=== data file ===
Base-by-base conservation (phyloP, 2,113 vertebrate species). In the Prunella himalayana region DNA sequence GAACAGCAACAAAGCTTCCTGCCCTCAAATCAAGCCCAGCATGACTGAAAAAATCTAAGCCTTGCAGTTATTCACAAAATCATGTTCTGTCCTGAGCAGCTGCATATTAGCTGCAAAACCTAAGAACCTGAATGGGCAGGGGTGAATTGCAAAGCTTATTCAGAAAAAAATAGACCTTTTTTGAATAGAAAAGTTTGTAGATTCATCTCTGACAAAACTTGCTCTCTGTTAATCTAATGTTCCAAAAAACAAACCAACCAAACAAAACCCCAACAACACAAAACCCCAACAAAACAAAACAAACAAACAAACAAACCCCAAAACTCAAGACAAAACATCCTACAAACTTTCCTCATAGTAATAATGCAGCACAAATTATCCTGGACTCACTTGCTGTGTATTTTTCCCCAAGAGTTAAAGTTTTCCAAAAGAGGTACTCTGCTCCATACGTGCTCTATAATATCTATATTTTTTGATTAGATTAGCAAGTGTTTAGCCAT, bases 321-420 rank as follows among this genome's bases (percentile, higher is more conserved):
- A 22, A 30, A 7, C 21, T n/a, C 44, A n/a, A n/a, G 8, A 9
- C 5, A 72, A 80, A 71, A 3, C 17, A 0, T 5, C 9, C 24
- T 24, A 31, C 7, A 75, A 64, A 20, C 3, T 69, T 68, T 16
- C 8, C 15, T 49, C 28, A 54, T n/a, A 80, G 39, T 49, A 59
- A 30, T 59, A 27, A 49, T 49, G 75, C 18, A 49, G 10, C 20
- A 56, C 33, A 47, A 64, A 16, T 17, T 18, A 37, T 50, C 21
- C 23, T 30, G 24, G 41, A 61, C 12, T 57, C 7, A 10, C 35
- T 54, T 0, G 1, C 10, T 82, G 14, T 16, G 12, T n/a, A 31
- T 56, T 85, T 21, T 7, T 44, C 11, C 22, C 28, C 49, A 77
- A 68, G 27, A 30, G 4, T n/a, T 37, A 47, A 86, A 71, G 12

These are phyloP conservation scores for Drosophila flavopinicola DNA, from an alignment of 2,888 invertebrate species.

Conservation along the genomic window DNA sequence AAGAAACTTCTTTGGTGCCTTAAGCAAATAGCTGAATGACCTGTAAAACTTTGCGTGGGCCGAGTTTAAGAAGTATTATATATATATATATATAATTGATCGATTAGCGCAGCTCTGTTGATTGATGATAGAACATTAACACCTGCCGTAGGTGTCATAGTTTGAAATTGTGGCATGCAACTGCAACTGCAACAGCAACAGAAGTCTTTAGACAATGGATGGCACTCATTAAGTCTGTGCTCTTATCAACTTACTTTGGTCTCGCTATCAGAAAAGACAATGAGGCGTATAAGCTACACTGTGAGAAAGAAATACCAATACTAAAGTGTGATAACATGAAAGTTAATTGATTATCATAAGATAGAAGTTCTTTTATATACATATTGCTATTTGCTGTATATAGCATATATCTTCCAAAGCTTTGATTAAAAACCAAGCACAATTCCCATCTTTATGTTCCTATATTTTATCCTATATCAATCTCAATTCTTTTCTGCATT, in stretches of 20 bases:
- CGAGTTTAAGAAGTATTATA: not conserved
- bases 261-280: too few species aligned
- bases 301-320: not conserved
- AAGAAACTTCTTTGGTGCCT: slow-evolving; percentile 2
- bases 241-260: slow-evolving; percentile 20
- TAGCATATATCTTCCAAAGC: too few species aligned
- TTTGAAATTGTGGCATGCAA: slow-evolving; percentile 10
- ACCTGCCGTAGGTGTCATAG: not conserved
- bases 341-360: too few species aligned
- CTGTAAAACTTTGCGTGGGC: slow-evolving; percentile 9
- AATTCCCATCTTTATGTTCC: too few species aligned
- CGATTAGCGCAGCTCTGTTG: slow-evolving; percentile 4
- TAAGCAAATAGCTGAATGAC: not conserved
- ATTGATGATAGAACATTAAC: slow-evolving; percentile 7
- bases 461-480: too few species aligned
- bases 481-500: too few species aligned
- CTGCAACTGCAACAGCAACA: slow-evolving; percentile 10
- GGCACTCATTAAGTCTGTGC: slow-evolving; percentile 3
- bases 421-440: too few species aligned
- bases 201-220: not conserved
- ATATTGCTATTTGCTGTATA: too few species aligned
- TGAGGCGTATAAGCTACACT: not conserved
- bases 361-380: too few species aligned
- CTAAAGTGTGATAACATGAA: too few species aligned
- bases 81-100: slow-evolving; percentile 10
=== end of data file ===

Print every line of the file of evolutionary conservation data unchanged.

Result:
Base-by-base conservation (phyloP, 2,113 vertebrate species). In the Prunella himalayana region DNA sequence GAACAGCAACAAAGCTTCCTGCCCTCAAATCAAGCCCAGCATGACTGAAAAAATCTAAGCCTTGCAGTTATTCACAAAATCATGTTCTGTCCTGAGCAGCTGCATATTAGCTGCAAAACCTAAGAACCTGAATGGGCAGGGGTGAATTGCAAAGCTTATTCAGAAAAAAATAGACCTTTTTTGAATAGAAAAGTTTGTAGATTCATCTCTGACAAAACTTGCTCTCTGTTAATCTAATGTTCCAAAAAACAAACCAACCAAACAAAACCCCAACAACACAAAACCCCAACAAAACAAAACAAACAAACAAACAAACCCCAAAACTCAAGACAAAACATCCTACAAACTTTCCTCATAGTAATAATGCAGCACAAATTATCCTGGACTCACTTGCTGTGTATTTTTCCCCAAGAGTTAAAGTTTTCCAAAAGAGGTACTCTGCTCCATACGTGCTCTATAATATCTATATTTTTTGATTAGATTAGCAAGTGTTTAGCCAT, bases 321-420 rank as follows among this genome's bases (percentile, higher is more conserved):
- A 22, A 30, A 7, C 21, T n/a, C 44, A n/a, A n/a, G 8, A 9
- C 5, A 72, A 80, A 71, A 3, C 17, A 0, T 5, C 9, C 24
- T 24, A 31, C 7, A 75, A 64, A 20, C 3, T 69, T 68, T 16
- C 8, C 15, T 49, C 28, A 54, T n/a, A 80, G 39, T 49, A 59
- A 30, T 59, A 27, A 49, T 49, G 75, C 18, A 49, G 10, C 20
- A 56, C 33, A 47, A 64, A 16, T 17, T 18, A 37, T 50, C 21
- C 23, T 30, G 24, G 41, A 61, C 12, T 57, C 7, A 10, C 35
- T 54, T 0, G 1, C 10, T 82, G 14, T 16, G 12, T n/a, A 31
- T 56, T 85, T 21, T 7, T 44, C 11, C 22, C 28, C 49, A 77
- A 68, G 27, A 30, G 4, T n/a, T 37, A 47, A 86, A 71, G 12

These are phyloP conservation scores for Drosophila flavopinicola DNA, from an alignment of 2,888 invertebrate species.

Conservation along the genomic window DNA sequence AAGAAACTTCTTTGGTGCCTTAAGCAAATAGCTGAATGACCTGTAAAACTTTGCGTGGGCCGAGTTTAAGAAGTATTATATATATATATATATAATTGATCGATTAGCGCAGCTCTGTTGATTGATGATAGAACATTAACACCTGCCGTAGGTGTCATAGTTTGAAATTGTGGCATGCAACTGCAACTGCAACAGCAACAGAAGTCTTTAGACAATGGATGGCACTCATTAAGTCTGTGCTCTTATCAACTTACTTTGGTCTCGCTATCAGAAAAGACAATGAGGCGTATAAGCTACACTGTGAGAAAGAAATACCAATACTAAAGTGTGATAACATGAAAGTTAATTGATTATCATAAGATAGAAGTTCTTTTATATACATATTGCTATTTGCTGTATATAGCATATATCTTCCAAAGCTTTGATTAAAAACCAAGCACAATTCCCATCTTTATGTTCCTATATTTTATCCTATATCAATCTCAATTCTTTTCTGCATT, in stretches of 20 bases:
- CGAGTTTAAGAAGTATTATA: not conserved
- bases 261-280: too few species aligned
- bases 301-320: not conserved
- AAGAAACTTCTTTGGTGCCT: slow-evolving; percentile 2
- bases 241-260: slow-evolving; percentile 20
- TAGCATATATCTTCCAAAGC: too few species aligned
- TTTGAAATTGTGGCATGCAA: slow-evolving; percentile 10
- ACCTGCCGTAGGTGTCATAG: not conserved
- bases 341-360: too few species aligned
- CTGTAAAACTTTGCGTGGGC: slow-evolving; percentile 9
- AATTCCCATCTTTATGTTCC: too few species aligned
- CGATTAGCGCAGCTCTGTTG: slow-evolving; percentile 4
- TAAGCAAATAGCTGAATGAC: not conserved
- ATTGATGATAGAACATTAAC: slow-evolving; percentile 7
- bases 461-480: too few species aligned
- bases 481-500: too few species aligned
- CTGCAACTGCAACAGCAACA: slow-evolving; percentile 10
- GGCACTCATTAAGTCTGTGC: slow-evolving; percentile 3
- bases 421-440: too few species aligned
- bases 201-220: not conserved
- ATATTGCTATTTGCTGTATA: too few species aligned
- TGAGGCGTATAAGCTACACT: not conserved
- bases 361-380: too few species aligned
- CTAAAGTGTGATAACATGAA: too few species aligned
- bases 81-100: slow-evolving; percentile 10